Good Anger?

Now back to the main issue. Even though the phrase "without a cause" is absent from the ESV, the clause is still correct. Ephesians 4:26-27 ESV says: "26 Be angry and do not sin; do not let the sun go down on your anger, 27 and give no opportunity to the devil." From this text we see that righteous anger is tempered with sobriety and restraint. Unrighteous anger is quick, swift, and merciless. We are not in the place of God, and we cannot exact righteous judgment. Even a government that is ordained by God and run by mankind is bereft of righteous discernment. What government on earth do you know of that always delves out righteous judgments? Therefore, we must be tempered with restraint, slowness, and even pity for those we are angry with. We also need to examine the reason and the source for our anger. Is our anger a result of righteous indignation? or just selfish pride? This goes also for government officials who wield the sword of judgment. They will not escape the righteous judgment of God. The reason we should be slow to react to the anger that wells up inside of us is only because we also are sinners who deserve death and judgment, yet God has offered us a way of mercy and restoration. It doesn't mean that the government should not exercise their God-given authority, but they should do it based on a righteous cause. What about personal wrongs? I want to recommend a link for further thought on this subject. You can go to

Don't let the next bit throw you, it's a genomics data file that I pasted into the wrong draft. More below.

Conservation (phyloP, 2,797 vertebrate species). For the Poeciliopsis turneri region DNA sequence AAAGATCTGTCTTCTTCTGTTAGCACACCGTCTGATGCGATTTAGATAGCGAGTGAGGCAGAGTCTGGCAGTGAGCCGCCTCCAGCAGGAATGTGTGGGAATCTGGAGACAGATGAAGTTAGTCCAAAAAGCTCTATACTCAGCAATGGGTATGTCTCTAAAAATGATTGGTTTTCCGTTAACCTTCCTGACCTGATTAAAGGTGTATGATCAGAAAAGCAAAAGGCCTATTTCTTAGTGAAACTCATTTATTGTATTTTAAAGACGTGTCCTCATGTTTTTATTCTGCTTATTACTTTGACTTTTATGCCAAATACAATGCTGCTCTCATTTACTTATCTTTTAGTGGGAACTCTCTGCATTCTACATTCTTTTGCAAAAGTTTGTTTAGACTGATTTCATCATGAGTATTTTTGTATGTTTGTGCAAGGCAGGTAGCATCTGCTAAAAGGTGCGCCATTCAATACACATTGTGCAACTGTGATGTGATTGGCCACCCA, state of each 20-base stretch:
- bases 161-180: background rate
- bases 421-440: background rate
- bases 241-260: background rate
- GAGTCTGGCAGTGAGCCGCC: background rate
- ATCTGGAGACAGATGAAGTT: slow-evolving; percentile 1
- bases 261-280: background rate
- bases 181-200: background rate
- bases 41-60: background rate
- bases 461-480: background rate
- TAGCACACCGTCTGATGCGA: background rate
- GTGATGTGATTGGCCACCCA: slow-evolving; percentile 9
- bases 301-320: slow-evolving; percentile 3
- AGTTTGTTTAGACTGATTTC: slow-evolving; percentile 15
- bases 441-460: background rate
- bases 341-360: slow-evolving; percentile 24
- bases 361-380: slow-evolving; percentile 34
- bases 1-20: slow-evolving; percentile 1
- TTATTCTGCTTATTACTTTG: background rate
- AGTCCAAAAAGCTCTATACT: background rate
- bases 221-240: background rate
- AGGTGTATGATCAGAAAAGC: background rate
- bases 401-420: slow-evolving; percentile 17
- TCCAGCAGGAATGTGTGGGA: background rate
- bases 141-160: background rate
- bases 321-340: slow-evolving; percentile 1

As far as the Apostle Paul, here is what he had to say about it:
"Let love be genuine. Abhor what is evil; hold fast to what is good.10 Love one another with brotherly affection. Outdo one another in showing honor. 11 Do not be slothful in zeal, be fervent in spirit, serve the Lord. 12 Rejoice in hope, be patient in tribulation, be constant in prayer. 13 Contribute to the needs of the saints and seek to show hospitality.14 Bless those who persecute you; bless and do not curse them.15 Rejoice with those who rejoice, weep with those who weep. 16 Live in harmony with one another. Do not be haughty, but associate with the lowly. Never be wise in your own sight. 17 Repay no one evil for evil, but give thought to do what is honorable in the sight of all. 18 If possible, so far as it depends on you, live peaceably with all. 19 Beloved, never avenge yourselves, but leave it to the wrath of God, for it is written, “Vengeance is mine, I will repay, says the Lord.” 20 To the contrary, “if your enemy is hungry, feed him; if he is thirsty, give him something to drink; for by so doing you will heap burning coals on his head.” 21 Do not be overcome by evil, but overcome evil with good." Romans 12:9-21 ESV